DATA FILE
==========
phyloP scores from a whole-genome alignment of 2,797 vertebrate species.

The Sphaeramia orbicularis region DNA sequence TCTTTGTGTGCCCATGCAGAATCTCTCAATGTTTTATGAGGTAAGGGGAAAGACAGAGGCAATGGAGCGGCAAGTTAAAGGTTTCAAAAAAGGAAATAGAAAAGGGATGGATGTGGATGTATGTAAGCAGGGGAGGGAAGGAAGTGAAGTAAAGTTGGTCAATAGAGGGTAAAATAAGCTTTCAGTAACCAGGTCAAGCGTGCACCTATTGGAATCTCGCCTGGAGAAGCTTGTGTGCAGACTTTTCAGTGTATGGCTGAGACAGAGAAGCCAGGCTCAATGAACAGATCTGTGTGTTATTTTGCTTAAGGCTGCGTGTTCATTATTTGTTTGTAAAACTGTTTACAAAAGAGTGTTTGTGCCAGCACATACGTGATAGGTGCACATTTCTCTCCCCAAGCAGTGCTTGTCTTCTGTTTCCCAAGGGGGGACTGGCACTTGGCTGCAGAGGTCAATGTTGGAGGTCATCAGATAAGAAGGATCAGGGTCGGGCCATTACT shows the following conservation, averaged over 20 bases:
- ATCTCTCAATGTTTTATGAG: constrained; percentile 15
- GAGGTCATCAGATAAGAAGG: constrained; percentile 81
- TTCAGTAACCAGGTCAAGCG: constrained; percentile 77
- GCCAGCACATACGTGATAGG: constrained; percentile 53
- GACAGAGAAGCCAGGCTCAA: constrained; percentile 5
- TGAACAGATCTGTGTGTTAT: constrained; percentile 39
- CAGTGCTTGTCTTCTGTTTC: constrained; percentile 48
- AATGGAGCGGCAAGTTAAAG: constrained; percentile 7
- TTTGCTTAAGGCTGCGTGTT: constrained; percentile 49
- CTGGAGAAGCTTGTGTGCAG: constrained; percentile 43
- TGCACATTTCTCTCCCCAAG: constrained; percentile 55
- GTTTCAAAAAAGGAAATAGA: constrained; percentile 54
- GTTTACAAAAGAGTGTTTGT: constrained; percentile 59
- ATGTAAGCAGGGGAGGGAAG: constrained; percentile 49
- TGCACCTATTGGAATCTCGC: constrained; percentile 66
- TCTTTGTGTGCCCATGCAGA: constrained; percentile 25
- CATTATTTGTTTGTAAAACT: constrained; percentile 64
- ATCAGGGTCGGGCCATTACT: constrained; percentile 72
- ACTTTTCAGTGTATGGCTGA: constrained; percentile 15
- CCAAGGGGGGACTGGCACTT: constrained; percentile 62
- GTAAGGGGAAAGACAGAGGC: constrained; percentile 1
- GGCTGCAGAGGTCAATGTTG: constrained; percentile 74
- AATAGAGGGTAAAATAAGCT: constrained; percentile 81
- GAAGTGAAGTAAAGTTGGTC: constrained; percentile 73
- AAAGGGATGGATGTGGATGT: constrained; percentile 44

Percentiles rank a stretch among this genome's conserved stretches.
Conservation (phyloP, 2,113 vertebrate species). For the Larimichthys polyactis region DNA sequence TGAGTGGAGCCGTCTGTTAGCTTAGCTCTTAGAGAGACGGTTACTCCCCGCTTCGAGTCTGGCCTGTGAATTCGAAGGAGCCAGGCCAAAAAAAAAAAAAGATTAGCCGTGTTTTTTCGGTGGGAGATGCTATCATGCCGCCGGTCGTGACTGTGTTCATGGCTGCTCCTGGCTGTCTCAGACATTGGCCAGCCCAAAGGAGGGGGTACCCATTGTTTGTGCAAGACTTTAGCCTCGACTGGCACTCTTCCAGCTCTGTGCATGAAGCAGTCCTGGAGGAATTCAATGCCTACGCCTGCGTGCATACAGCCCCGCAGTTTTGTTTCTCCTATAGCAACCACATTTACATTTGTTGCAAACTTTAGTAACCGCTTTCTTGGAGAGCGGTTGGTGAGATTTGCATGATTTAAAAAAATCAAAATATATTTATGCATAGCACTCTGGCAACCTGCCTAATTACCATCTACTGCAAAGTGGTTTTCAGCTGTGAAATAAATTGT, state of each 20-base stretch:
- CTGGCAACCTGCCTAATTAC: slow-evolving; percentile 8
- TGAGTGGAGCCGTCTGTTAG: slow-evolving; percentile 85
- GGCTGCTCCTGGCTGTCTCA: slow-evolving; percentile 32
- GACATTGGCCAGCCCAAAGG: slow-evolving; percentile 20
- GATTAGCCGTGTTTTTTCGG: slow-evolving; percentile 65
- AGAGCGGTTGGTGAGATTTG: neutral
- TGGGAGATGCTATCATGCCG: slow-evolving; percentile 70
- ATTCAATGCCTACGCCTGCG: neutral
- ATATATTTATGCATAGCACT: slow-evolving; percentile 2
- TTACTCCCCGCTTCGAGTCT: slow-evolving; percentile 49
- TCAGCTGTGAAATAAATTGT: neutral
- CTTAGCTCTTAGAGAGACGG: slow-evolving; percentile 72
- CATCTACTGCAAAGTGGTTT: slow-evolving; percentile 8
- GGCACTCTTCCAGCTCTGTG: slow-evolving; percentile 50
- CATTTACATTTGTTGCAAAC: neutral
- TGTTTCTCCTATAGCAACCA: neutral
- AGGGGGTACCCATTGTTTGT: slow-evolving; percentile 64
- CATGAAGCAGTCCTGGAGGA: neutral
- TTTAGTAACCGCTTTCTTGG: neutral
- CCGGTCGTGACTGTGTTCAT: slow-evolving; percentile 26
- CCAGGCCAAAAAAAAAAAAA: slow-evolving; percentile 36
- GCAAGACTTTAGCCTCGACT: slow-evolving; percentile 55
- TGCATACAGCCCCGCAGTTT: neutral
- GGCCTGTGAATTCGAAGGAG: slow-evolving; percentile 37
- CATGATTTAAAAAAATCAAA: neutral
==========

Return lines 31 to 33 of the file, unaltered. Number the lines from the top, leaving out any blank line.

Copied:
- TGAGTGGAGCCGTCTGTTAG: slow-evolving; percentile 85
- GGCTGCTCCTGGCTGTCTCA: slow-evolving; percentile 32
- GACATTGGCCAGCCCAAAGG: slow-evolving; percentile 20